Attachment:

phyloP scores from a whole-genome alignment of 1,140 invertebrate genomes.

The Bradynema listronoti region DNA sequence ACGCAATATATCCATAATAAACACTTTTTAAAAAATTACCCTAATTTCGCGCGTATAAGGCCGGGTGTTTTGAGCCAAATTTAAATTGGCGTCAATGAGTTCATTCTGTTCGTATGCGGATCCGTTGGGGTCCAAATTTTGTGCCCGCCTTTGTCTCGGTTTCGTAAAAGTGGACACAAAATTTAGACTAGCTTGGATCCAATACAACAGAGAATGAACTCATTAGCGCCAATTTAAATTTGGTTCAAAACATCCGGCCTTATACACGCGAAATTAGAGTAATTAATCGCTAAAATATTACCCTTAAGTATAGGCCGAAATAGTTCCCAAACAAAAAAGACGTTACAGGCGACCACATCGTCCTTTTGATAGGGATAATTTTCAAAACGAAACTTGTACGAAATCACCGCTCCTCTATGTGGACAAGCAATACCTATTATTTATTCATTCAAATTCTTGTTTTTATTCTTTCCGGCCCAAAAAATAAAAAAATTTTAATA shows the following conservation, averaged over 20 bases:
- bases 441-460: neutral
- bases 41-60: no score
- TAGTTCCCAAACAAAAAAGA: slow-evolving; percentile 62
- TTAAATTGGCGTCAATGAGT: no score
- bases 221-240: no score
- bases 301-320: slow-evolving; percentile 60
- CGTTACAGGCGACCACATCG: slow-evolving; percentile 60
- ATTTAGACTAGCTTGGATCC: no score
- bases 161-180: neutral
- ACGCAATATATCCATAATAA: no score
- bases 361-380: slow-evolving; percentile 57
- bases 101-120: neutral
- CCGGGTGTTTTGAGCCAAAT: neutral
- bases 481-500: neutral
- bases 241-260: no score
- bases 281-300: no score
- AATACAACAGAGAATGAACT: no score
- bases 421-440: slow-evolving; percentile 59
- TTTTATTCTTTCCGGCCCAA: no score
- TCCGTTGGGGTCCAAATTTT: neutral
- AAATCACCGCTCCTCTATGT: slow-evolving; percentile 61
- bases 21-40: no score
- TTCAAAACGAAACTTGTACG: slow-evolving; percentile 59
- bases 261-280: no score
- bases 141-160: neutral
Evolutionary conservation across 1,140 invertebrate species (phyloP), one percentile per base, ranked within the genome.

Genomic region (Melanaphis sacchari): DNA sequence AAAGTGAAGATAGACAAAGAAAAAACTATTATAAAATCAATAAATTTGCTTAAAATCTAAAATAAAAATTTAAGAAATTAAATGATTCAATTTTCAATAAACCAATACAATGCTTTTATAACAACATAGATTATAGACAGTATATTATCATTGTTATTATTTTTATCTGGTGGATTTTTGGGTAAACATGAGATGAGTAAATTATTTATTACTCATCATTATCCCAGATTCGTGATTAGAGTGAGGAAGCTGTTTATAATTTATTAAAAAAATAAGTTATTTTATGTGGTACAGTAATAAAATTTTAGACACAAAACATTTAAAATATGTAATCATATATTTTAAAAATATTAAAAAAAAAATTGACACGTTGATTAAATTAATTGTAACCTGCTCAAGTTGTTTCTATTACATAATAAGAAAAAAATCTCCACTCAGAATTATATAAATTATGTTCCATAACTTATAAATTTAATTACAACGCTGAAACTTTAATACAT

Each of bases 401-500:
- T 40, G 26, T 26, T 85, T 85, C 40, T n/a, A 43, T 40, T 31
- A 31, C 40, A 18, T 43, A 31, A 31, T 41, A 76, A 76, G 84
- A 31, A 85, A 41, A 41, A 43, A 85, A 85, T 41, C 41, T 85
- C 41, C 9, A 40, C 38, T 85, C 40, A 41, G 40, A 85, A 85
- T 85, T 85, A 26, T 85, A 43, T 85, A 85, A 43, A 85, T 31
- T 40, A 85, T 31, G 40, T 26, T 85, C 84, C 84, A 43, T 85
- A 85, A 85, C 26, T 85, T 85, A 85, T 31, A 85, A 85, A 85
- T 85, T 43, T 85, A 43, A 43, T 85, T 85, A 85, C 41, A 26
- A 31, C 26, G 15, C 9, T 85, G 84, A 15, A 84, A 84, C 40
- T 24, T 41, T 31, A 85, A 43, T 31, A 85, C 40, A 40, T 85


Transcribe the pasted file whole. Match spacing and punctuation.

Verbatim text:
phyloP scores from a whole-genome alignment of 1,140 invertebrate genomes.

The Bradynema listronoti region DNA sequence ACGCAATATATCCATAATAAACACTTTTTAAAAAATTACCCTAATTTCGCGCGTATAAGGCCGGGTGTTTTGAGCCAAATTTAAATTGGCGTCAATGAGTTCATTCTGTTCGTATGCGGATCCGTTGGGGTCCAAATTTTGTGCCCGCCTTTGTCTCGGTTTCGTAAAAGTGGACACAAAATTTAGACTAGCTTGGATCCAATACAACAGAGAATGAACTCATTAGCGCCAATTTAAATTTGGTTCAAAACATCCGGCCTTATACACGCGAAATTAGAGTAATTAATCGCTAAAATATTACCCTTAAGTATAGGCCGAAATAGTTCCCAAACAAAAAAGACGTTACAGGCGACCACATCGTCCTTTTGATAGGGATAATTTTCAAAACGAAACTTGTACGAAATCACCGCTCCTCTATGTGGACAAGCAATACCTATTATTTATTCATTCAAATTCTTGTTTTTATTCTTTCCGGCCCAAAAAATAAAAAAATTTTAATA shows the following conservation, averaged over 20 bases:
- bases 441-460: neutral
- bases 41-60: no score
- TAGTTCCCAAACAAAAAAGA: slow-evolving; percentile 62
- TTAAATTGGCGTCAATGAGT: no score
- bases 221-240: no score
- bases 301-320: slow-evolving; percentile 60
- CGTTACAGGCGACCACATCG: slow-evolving; percentile 60
- ATTTAGACTAGCTTGGATCC: no score
- bases 161-180: neutral
- ACGCAATATATCCATAATAA: no score
- bases 361-380: slow-evolving; percentile 57
- bases 101-120: neutral
- CCGGGTGTTTTGAGCCAAAT: neutral
- bases 481-500: neutral
- bases 241-260: no score
- bases 281-300: no score
- AATACAACAGAGAATGAACT: no score
- bases 421-440: slow-evolving; percentile 59
- TTTTATTCTTTCCGGCCCAA: no score
- TCCGTTGGGGTCCAAATTTT: neutral
- AAATCACCGCTCCTCTATGT: slow-evolving; percentile 61
- bases 21-40: no score
- TTCAAAACGAAACTTGTACG: slow-evolving; percentile 59
- bases 261-280: no score
- bases 141-160: neutral
Evolutionary conservation across 1,140 invertebrate species (phyloP), one percentile per base, ranked within the genome.

Genomic region (Melanaphis sacchari): DNA sequence AAAGTGAAGATAGACAAAGAAAAAACTATTATAAAATCAATAAATTTGCTTAAAATCTAAAATAAAAATTTAAGAAATTAAATGATTCAATTTTCAATAAACCAATACAATGCTTTTATAACAACATAGATTATAGACAGTATATTATCATTGTTATTATTTTTATCTGGTGGATTTTTGGGTAAACATGAGATGAGTAAATTATTTATTACTCATCATTATCCCAGATTCGTGATTAGAGTGAGGAAGCTGTTTATAATTTATTAAAAAAATAAGTTATTTTATGTGGTACAGTAATAAAATTTTAGACACAAAACATTTAAAATATGTAATCATATATTTTAAAAATATTAAAAAAAAAATTGACACGTTGATTAAATTAATTGTAACCTGCTCAAGTTGTTTCTATTACATAATAAGAAAAAAATCTCCACTCAGAATTATATAAATTATGTTCCATAACTTATAAATTTAATTACAACGCTGAAACTTTAATACAT

Each of bases 401-500:
- T 40, G 26, T 26, T 85, T 85, C 40, T n/a, A 43, T 40, T 31
- A 31, C 40, A 18, T 43, A 31, A 31, T 41, A 76, A 76, G 84
- A 31, A 85, A 41, A 41, A 43, A 85, A 85, T 41, C 41, T 85
- C 41, C 9, A 40, C 38, T 85, C 40, A 41, G 40, A 85, A 85
- T 85, T 85, A 26, T 85, A 43, T 85, A 85, A 43, A 85, T 31
- T 40, A 85, T 31, G 40, T 26, T 85, C 84, C 84, A 43, T 85
- A 85, A 85, C 26, T 85, T 85, A 85, T 31, A 85, A 85, A 85
- T 85, T 43, T 85, A 43, A 43, T 85, T 85, A 85, C 41, A 26
- A 31, C 26, G 15, C 9, T 85, G 84, A 15, A 84, A 84, C 40
- T 24, T 41, T 31, A 85, A 43, T 31, A 85, C 40, A 40, T 85